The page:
Recall from Sect. 2.3 that the array functions $$\chi _B$$ and $$\chi _{B'}$$ of two subsets $$B, B'\subseteq {\mathscr {P}}$$ are equivalent under G if $$\chi _B^g = \chi _{B'}$$ for some $$g \in G$$. Further, by [2, Lemma 2.5(b)], if $$G = S_{e_1} \wr \ldots \wr S_{e_s}$$ then the G-orbit of $$B \subseteq {\mathscr {P}}$$ consists of all $$B' \subseteq {\mathscr {P}}$$ whose array function $$\chi _{B'}$$ is equivalent to $$\chi _B$$ under G.

### Lemma 3.3

Let $$s,e_1,\dots ,e_s$$ be integers, all at least 2, let $${\mathscr {P}}= \prod _{i=1}^s \mathbb {Z}_{e_i}$$, and let $$\varvec{\mathscr {C}}$$ be a chain of nontrivial partitions of $${\mathscr {P}}$$, as in Eq. (1) with chain stabiliser $$G = S_{e_1} \wr \ldots \wr S_{e_s}$$. Let $${\mathscr {B}}= B^G$$ where $$B \subseteq {\mathscr {P}}$$ is uniform relative to $$\varvec{\mathscr {C}}$$ with uniform sequence $$(y_0, \ldots , y_s)$$. Then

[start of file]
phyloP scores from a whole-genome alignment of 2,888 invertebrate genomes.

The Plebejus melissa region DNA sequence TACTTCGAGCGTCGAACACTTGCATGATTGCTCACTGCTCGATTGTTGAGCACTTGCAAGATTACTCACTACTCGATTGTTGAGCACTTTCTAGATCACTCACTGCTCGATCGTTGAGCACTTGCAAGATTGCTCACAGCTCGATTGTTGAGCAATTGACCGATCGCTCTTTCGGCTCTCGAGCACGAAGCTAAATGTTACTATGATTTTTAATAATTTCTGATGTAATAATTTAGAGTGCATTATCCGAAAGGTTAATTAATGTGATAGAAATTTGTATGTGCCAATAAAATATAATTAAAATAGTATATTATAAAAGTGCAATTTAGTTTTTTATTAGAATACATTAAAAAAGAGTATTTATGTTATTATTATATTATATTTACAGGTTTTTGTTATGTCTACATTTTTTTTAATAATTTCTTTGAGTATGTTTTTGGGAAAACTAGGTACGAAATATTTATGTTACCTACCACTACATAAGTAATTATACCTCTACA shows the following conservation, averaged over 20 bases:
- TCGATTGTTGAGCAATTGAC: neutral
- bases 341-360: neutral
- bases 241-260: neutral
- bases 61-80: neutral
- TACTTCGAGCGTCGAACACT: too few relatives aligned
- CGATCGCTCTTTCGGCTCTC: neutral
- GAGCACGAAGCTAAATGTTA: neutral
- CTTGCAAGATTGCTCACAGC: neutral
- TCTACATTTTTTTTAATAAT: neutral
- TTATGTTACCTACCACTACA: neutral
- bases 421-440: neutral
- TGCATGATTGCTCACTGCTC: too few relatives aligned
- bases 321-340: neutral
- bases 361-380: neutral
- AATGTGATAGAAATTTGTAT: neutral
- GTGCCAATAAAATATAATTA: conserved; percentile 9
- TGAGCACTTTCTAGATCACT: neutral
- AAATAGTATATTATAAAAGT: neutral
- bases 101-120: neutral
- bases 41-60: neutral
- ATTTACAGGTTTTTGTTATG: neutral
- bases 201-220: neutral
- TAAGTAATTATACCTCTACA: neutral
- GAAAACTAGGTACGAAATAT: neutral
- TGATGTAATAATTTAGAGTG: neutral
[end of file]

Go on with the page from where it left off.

\begin{aligned} |{\mathscr {B}}| = \prod _{j=1}^s \left( {\begin{array}{c}e_j\\ \frac{y_j}{y_{j-1}}\end{array}}\right) ^{k/y_j}. \end{aligned}
(14)

### Proof

As in Proposition 2.1, we define the group $$H(C) = G_C^C$$ for any class $$C \in \bigcup _{j=1}^s {\mathscr {C}}_j$$. Note that if $$C \in {\mathscr {C}}_i(B)$$, then $$B \cap C$$ is uniform relative to $${\mathscr {C}}(C)$$ with uniform sequence $$(y_0, \ldots , y_i)$$, since for each $$j \in \{1, \ldots , i\}$$ and each $$C' \in {\mathscr {C}}_j(C)$$, $$\chi _{B \cap C}(C') = |B \cap C \cap C'| = |B \cap C'| = \chi _B(C') \in \{0,y_j\}$$.